“In my opinion, reporting for the U.S. House of Representatives is the most interesting court reporting job because of the wide variety of content we are exposed to, the caliber of witnesses who come to testify before Congress, the excitement of being on the House floor when there is an important vote pending, and the ever-changing political environment,” McKenzie said.

She noted that in comparison to the diversity in the technical content she is regularly exposed to when covering the Armed Services, Financial Services, and Foreign Affairs committees, among others, a presidential speech is much easier and requires very little preparation time.

Covering President Obama’s last State of the Union speech to the nation wasn’t the first time McKenzie has reported or captioned an event with a president in attendance. Other noteworthy assignments have also included captioning President George H. W. Bush’s speech on the anniversary of the Americans with Disabilities Act in 2005, Vice President Joe Biden’s Family and Friends Party prior to his inauguration where country singer Faith Hill performed and President Bill Clinton spoke, and the Let Freedom Ring Concert held in celebration of Martin Luther King, Jr. Day where President and Mrs. Obama were present. In 2014, McKenzie also reported an address by Ukrainian President Petro Poroshenko to a joint session of the U.S. Congress.

McKenzie attributes her ability to play the piano as part of her success as court reporter and credits her parents for suggesting the career path.

“When I was in high school, my parents suggested court reporting as a career for me because they knew a court reporter and thought it would be a good fit. I had played the piano growing up, so I already had experience with that type of manual dexterity. I definitely think playing the piano helped me progress through school and have heard from other reporters that playing the piano was helpful for them as well.”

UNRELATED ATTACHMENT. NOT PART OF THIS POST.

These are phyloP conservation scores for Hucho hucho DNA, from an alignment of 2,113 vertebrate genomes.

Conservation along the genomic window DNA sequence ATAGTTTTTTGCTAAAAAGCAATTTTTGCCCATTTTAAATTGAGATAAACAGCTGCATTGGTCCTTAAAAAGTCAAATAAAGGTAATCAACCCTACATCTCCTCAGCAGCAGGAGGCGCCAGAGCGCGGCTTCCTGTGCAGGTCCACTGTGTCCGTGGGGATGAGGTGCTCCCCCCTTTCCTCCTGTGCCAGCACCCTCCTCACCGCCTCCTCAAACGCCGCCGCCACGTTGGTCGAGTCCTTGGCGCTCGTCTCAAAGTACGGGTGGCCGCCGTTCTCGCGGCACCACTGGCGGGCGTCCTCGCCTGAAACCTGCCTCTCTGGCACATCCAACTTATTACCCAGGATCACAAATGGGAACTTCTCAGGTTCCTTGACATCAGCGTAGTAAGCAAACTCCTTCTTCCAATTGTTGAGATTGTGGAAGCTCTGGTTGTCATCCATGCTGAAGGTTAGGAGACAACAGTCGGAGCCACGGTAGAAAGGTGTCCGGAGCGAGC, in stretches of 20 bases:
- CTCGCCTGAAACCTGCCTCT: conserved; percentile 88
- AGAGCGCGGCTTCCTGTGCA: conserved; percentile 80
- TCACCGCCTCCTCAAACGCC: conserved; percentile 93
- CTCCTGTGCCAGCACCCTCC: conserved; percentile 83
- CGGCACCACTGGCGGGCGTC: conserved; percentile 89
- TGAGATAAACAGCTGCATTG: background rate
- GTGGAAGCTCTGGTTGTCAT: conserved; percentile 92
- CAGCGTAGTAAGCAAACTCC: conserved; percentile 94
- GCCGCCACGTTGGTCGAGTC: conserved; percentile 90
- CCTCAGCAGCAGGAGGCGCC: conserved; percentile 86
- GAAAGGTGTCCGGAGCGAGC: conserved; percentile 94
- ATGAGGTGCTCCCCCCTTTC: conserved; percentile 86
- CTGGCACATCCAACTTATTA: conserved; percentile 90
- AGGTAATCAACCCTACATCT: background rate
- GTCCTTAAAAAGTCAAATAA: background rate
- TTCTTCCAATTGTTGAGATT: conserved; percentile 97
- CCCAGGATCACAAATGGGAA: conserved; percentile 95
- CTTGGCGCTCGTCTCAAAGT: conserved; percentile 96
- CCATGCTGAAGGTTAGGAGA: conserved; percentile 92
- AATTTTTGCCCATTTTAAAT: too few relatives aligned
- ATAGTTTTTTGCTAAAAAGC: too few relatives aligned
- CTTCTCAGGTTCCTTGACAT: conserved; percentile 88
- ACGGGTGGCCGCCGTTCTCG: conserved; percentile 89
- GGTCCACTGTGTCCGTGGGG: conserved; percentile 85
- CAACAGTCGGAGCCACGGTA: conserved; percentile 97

On the job with court reporter Alice Hadden

NCRA member Alice Hadden, an official court reporter for Porter County, Valparaiso, Ind., is featured in an article about her work and the court reporting profession in an article posted Jan. 16 by nwitimes.com.

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Longtime court reporter retires

The Courier reported on Oct. 23 that NCRA member Vanessa Edwards, RPR, an official court reporter from Findlay, Ohio, is retiring after more than 30 years of service in the Hancock County Common Pleas Court. “It’s a little happy and a little sad because I’ll be missing the work camaraderie that we have,” Edwards said. “But happy because I’m on a new journey.”

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Advice for new attorneys embraces common pet peeves of court personnel

The Survival Guide for New Attorneys in California, a joint publication of Los Angeles Lawyer and the Los Angeles County Bar Association Barristers, offers advice for those new to the judicial process. Pointed out by an eagle-eyed court reporter, the section titled “Pet Peeves from the Bench” by the Hon. Victoria Gerrard Chaney covers many issues court reporters also note as problematic in taking a record, such as a lack of civility or brevity. Chaney’s section is on page 55.

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Court reporters key part of trials

Official court reporters Melanie Morel, RPR, and Cindy Zelinka were featured in an article posted on Feb. 24 by The Dispatch, Columbus, Miss. The article offers a glimpse of what it’s like to serve as official court reporters for the Clay County Circuit Court and insight from the women about what made them choose the career.

“When I was a senior in high school, I took a … shorthand class, because I thought it would be an asset for college note-taking,” Morel said in an email. “Turned out I really loved writing shorthand and love the challenge of writing faster and faster.”